Radio Free never takes money from corporate interests, which ensures our publications are in the interest of people, not profits. Radio Free provides free and open-source tools and resources for anyone to use to help better inform their communities. Learn more and get involved at

Confirmed cases of coronavirus infection in Sichuan’s Tawu county have now climbed to 57, with seven new cases reported on Feb. 16 and five reported on Feb. 17, according to official Chinese health department reports.

The jump in numbers brings to 62 the total of confirmed infections in the Kardze (Ganzi) Tibetan Autonomous Prefecture, in which Tibetan-populated Tawu (Daofu) is located, the Kardze Prefecture Health Commission said.

Tawu county is now second only to Hubei province, where the infection first began to spread, as the area of China hardest-hit by coronavirus infection.

In response to the rising number of infections, county Public Security Bureau officials and traffic police on Feb. 17 imposed an area travel ban, closing a stretch of Highway 305 running from Tawu’s Palme township to the area of Khangsar, official media said.

Reached for comment on Tuesday, a staff worker at the Tawu County People’s Hospital declined to answer questions about the county’s current situation, saying, “Of course we have patients here, but if you want to know more about this, don’t call here,” before hanging up the phone,

On Feb. 17, the Kardze People’s Hospital released a video showing three patients, two of them Han Chinese and the third an ethnic Tibetan, who were being discharged from treatment after recovering from infections.

‘Makeshift hospitals’

Meanwhile, around 370 people who had been in close contact with persons confirmed to be infected are being held in quarantine under close medical observation, official Chinese sources said.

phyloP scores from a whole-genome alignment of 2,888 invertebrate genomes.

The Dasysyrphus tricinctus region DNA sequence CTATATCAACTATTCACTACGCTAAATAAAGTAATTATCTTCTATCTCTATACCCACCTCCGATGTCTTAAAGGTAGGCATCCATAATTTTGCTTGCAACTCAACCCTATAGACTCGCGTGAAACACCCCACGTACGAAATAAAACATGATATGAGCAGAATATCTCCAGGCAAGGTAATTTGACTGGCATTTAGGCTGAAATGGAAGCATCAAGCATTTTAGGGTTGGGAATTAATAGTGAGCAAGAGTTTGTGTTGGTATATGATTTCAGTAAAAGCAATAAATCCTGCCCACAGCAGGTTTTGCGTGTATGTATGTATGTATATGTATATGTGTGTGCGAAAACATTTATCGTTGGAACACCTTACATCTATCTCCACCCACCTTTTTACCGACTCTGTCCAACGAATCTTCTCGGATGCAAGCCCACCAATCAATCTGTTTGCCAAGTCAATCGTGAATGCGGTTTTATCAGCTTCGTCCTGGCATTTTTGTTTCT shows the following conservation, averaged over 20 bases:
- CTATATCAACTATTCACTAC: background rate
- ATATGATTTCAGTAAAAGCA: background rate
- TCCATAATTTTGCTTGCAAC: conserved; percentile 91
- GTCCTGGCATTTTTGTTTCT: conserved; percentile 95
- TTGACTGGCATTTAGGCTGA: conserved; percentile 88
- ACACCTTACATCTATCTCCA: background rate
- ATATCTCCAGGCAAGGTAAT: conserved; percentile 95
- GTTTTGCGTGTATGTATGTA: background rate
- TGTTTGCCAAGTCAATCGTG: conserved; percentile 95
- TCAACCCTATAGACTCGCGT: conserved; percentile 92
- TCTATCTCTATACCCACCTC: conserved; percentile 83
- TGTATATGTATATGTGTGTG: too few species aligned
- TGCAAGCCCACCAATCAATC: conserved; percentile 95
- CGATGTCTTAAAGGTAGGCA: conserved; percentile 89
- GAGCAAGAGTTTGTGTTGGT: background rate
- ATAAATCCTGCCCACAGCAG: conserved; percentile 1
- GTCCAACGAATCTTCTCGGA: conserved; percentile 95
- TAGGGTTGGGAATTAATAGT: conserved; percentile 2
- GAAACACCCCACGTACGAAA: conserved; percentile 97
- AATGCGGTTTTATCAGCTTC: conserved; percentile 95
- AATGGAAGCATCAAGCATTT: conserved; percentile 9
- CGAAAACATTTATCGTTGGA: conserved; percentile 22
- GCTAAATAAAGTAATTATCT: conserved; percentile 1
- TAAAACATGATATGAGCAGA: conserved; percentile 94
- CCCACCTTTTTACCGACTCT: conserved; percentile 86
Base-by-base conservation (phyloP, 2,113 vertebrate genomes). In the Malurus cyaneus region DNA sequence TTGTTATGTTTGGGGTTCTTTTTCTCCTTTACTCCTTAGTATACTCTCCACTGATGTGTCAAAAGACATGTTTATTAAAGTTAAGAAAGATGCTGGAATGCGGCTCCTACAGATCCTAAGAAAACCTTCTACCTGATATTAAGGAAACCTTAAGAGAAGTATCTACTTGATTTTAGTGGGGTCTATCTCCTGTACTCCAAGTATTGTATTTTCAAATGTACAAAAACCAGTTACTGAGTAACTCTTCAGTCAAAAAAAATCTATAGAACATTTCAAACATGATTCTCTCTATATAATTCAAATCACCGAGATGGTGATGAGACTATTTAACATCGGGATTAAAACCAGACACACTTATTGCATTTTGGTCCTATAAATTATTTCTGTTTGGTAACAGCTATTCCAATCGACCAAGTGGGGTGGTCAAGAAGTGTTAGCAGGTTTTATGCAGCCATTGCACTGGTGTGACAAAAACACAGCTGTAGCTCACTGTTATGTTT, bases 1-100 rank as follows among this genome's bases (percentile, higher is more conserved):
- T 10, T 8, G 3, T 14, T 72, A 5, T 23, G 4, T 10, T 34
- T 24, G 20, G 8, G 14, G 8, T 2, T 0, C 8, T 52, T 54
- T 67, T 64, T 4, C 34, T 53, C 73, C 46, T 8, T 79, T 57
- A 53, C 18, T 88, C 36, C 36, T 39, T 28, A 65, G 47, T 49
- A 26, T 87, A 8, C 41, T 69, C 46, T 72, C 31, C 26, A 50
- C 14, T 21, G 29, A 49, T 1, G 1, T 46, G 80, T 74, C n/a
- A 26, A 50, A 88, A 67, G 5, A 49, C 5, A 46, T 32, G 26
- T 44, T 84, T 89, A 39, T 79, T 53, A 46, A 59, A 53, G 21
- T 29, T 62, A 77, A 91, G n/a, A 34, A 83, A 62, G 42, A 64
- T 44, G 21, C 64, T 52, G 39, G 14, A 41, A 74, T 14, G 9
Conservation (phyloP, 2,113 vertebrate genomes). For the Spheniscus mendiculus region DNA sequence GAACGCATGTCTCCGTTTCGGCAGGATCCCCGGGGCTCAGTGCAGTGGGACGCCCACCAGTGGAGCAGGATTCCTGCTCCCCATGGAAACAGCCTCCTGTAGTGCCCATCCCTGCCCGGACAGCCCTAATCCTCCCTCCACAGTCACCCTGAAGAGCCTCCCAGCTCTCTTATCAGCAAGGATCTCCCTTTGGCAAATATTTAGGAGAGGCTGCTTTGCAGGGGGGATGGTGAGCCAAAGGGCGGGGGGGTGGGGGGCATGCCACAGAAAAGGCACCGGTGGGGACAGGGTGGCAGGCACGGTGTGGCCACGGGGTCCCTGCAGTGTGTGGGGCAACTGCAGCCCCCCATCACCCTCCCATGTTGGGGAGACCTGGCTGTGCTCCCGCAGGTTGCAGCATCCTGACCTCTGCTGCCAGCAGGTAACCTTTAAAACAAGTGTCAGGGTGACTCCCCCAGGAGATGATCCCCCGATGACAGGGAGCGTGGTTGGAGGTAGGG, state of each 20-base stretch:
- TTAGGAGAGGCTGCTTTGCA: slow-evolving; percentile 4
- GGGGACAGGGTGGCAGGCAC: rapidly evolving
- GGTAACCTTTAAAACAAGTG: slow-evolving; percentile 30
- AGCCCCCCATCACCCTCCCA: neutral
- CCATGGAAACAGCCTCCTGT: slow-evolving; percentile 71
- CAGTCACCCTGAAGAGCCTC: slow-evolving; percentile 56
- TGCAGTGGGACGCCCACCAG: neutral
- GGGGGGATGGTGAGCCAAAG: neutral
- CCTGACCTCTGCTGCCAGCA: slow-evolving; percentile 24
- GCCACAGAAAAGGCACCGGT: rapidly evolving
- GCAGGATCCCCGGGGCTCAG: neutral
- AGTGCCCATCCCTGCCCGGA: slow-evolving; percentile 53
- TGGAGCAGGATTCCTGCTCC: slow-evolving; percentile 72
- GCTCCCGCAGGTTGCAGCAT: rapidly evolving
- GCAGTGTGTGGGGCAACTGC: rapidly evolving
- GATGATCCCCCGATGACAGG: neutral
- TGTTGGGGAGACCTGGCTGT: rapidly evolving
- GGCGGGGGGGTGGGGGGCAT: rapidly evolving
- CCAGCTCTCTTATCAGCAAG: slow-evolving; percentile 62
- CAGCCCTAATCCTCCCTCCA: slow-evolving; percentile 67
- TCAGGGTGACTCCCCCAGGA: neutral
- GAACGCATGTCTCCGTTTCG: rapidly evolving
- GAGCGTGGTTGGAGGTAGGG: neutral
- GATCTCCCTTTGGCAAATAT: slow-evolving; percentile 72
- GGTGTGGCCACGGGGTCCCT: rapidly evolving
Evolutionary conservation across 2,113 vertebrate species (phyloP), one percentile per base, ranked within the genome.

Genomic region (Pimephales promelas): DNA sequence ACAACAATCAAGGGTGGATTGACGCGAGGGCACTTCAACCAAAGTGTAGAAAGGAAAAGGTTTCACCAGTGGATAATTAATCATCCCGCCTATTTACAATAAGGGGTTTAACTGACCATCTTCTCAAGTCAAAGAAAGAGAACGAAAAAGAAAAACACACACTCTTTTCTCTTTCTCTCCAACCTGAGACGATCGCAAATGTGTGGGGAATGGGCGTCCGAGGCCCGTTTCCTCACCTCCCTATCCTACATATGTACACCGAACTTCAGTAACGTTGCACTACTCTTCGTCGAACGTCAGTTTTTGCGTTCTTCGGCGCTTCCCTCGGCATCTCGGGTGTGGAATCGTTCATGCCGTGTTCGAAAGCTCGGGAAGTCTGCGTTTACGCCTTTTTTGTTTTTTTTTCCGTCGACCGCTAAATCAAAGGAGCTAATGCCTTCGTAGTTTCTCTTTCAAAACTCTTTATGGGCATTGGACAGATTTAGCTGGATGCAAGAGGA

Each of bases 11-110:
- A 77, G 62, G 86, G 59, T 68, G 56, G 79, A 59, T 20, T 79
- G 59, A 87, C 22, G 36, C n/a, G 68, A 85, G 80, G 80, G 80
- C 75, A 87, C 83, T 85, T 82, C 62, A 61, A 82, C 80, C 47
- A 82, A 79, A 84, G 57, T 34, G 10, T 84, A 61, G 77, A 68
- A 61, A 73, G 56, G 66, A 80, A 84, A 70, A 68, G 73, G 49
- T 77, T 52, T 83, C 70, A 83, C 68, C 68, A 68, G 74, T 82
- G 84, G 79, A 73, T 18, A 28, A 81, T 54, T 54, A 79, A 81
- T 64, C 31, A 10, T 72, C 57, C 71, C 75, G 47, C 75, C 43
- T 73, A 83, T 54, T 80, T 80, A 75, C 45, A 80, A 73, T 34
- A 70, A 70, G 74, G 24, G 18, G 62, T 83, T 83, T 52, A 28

Six hospitals have now been designated for the treatment of coronavirus patients in Tawu, according to a Kham TV report on Feb. 14, though a Tibetan living in exile and originally from Tawu called the medical facilities in the county “very poor.”

“The so-called Chinese designated hospitals are not really hospitals at all,” the source said, speaking on condition of anonymity.

“They are makeshift hospitals operating in the county’s hotels, and many people who are suspected to have been infected are being kept together for days in crowded spaces, which is posing an extra risk of the virus’s spread,” he said.

Tibetan medical staff from areas outside Tawu are meanwhile volunteering to travel to the hard-hit county to help handle the outbreak, Adruk Tseten, a Tibetan living in India and with contacts in the region, said on a Facebook posting last week.

“There is a high demand for medical professionals in Tawu,” Tseten said, adding that many Tibetan doctors and nurses from Sichuan’s Lithang (Litang) county have already applied for permission to serve patients in Tawu.

“They signed some petitions, and the first batch of medical staff have already arrived,” Tseten said.

Reported by RFA’s Tibetan Service. Translated by Dorjee Damdul. Written in English by Richard Finney.